CORRECTED-White House threatens veto of bill to bypass Obama on Keystone

Wed May 22, 2013 10:24am EDT

(Corrects to 67 from 60 the votes needed in Senate to overcome presidential veto)

By Ros Krasny

WASHINGTON May 21 (Reuters) - The White House has threatened to veto legislation pending in the U.S House of Representatives that could strip from President Barack Obama the authority to approve the controversial Keystone XL pipeline.

The Republican-controlled House is expected on Wednesday to vote on, and almost certainly approve, H.R. 3, the Northern Route Approval Act.

The bill would declare a Presidential cross-border permit is not required to approve the TransCanada Corp.'s proposed pipeline, which would carry oil sands from Canada's Alberta province to refiners in Texas.

Obama's advisers "would recommend that he veto this bill," the White House's Office of Management and Budget said in a statement of administrative policy.

Prospects for action on Keystone in the Senate, which is held by Democrats, are uncertain.

A majority of the Senate wrote to Obama in January urging approval of the project. But those 53 backers, including nine Democrats, would be far short of the two-thirds votes needed to overcome a presidential veto - 67 if all 100 members of the Senate voted.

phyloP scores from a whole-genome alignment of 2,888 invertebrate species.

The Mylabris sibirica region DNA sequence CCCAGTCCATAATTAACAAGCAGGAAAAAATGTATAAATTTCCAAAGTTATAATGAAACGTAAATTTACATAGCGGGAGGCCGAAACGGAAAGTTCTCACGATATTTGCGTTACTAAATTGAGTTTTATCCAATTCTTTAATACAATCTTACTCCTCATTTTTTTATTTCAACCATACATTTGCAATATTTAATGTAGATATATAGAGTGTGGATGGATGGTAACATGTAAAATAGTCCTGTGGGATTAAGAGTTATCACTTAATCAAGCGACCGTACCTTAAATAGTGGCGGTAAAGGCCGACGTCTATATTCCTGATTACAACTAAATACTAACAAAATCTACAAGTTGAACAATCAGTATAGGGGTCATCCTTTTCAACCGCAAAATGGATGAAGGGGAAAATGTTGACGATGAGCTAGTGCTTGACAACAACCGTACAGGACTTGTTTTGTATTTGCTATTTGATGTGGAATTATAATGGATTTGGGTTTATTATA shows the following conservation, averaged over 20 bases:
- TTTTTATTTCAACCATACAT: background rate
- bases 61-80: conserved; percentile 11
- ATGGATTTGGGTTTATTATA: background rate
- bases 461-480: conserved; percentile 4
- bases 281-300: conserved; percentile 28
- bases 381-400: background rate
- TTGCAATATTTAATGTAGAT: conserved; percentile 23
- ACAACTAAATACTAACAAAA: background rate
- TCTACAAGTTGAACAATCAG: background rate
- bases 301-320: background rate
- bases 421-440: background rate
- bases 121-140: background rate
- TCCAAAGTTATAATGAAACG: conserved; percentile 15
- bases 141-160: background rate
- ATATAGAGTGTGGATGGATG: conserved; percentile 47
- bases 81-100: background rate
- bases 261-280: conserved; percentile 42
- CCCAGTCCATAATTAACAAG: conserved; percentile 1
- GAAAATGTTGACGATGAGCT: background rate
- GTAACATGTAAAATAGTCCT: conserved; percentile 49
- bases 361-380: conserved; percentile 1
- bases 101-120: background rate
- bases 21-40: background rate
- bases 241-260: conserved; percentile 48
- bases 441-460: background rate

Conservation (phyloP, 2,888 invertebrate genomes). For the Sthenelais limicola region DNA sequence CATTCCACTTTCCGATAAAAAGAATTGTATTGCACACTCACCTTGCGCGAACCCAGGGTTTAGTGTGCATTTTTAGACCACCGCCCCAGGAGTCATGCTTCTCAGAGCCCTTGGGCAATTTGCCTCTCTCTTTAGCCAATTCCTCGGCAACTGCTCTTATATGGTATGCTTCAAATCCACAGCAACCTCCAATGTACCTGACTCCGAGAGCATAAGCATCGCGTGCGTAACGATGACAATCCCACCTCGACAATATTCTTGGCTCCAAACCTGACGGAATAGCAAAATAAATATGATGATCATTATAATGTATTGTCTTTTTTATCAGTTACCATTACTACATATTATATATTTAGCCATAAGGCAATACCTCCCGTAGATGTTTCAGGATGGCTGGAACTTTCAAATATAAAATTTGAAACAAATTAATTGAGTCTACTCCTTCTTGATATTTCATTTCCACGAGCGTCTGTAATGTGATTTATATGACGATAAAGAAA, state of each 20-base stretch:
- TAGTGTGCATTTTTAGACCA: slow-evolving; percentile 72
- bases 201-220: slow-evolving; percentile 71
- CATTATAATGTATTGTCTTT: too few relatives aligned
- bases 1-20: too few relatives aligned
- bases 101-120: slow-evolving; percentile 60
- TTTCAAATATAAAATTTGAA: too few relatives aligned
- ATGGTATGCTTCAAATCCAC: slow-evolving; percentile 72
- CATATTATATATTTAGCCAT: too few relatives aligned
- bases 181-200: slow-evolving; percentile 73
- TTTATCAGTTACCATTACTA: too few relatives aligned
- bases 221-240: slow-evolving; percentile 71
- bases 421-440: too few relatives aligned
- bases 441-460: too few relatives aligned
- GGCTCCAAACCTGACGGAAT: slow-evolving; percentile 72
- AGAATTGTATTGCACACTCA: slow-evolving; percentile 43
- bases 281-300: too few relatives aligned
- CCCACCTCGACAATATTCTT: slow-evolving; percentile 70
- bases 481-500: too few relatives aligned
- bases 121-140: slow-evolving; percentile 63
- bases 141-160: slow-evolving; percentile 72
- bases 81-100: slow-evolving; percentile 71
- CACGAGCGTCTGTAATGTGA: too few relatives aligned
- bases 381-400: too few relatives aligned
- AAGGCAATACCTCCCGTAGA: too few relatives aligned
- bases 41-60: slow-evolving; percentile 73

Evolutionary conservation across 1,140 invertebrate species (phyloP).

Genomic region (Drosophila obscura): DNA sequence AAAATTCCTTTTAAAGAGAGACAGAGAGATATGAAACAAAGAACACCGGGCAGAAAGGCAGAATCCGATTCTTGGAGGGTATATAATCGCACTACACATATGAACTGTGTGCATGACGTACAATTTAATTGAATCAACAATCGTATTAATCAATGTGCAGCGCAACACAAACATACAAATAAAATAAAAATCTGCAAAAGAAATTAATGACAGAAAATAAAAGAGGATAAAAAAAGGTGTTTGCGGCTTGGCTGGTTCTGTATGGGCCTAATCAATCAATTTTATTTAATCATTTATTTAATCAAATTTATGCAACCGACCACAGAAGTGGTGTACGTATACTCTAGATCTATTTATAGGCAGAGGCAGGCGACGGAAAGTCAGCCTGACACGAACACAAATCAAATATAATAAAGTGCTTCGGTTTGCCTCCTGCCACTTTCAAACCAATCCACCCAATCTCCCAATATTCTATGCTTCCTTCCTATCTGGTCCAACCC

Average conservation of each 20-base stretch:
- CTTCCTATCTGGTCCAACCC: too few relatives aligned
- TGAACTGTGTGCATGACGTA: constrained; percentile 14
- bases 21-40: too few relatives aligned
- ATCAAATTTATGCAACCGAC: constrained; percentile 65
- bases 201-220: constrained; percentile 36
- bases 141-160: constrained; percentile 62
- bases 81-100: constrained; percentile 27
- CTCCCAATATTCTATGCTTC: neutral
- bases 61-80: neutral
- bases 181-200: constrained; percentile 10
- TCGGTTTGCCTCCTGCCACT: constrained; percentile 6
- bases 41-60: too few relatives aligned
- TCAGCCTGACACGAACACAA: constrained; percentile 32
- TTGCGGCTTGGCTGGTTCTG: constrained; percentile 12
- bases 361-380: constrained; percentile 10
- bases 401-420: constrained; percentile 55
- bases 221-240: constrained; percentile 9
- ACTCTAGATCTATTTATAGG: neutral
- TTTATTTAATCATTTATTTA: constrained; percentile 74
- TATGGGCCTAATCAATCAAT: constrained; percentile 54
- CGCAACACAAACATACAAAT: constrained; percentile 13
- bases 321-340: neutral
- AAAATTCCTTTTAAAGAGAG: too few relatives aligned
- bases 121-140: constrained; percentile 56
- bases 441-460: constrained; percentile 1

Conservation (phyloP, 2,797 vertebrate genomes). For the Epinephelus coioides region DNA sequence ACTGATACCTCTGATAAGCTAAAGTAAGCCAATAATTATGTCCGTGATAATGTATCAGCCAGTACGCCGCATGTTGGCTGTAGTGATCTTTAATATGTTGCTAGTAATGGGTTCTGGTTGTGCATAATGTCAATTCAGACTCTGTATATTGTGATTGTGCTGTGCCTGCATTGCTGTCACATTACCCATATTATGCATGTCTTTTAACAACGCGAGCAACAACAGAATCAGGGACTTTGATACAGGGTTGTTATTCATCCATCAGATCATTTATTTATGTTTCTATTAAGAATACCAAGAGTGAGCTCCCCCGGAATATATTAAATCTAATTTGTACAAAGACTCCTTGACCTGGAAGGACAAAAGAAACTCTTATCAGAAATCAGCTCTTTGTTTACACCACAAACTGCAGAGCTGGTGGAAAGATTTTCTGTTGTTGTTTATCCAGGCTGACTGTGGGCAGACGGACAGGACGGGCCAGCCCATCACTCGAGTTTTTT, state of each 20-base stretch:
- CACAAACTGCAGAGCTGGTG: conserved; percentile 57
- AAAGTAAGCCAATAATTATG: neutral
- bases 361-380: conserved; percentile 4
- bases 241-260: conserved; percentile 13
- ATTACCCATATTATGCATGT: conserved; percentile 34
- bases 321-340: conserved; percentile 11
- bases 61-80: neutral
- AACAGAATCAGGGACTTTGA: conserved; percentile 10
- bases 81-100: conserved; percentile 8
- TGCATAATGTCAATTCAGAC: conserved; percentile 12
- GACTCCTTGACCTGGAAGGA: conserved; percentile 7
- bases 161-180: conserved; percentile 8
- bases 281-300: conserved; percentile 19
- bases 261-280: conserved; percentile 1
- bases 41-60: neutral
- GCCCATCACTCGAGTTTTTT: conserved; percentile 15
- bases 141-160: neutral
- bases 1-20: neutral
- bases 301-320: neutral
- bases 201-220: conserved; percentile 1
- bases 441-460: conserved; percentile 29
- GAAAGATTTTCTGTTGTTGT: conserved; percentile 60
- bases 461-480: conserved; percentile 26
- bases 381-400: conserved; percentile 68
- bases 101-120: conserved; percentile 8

In its statement the OMB said the House bill "conflicts with longstanding Executive branch procedures regarding the authority of the President, the Secretaries of State, the Interior, and the Army, and the Environmental Protection Agency administrator."

It added that the State Department "is working diligently to complete the permit decision process" for Keystone, making the bill "unnecessary."

A decision on the pipeline has been pending for over four years. The project is strongly supported by much of the energy industry as a boost to North American oil security, and by some unions as a driver of job creation.

Environmental groups say the 830,000-barrel-per-day pipeline would raise greenhouse gas emissions and lock the United States into oil dependence for decades into the future. (Reporting by Ros Krasny; Editing by Bob Burgdorfer)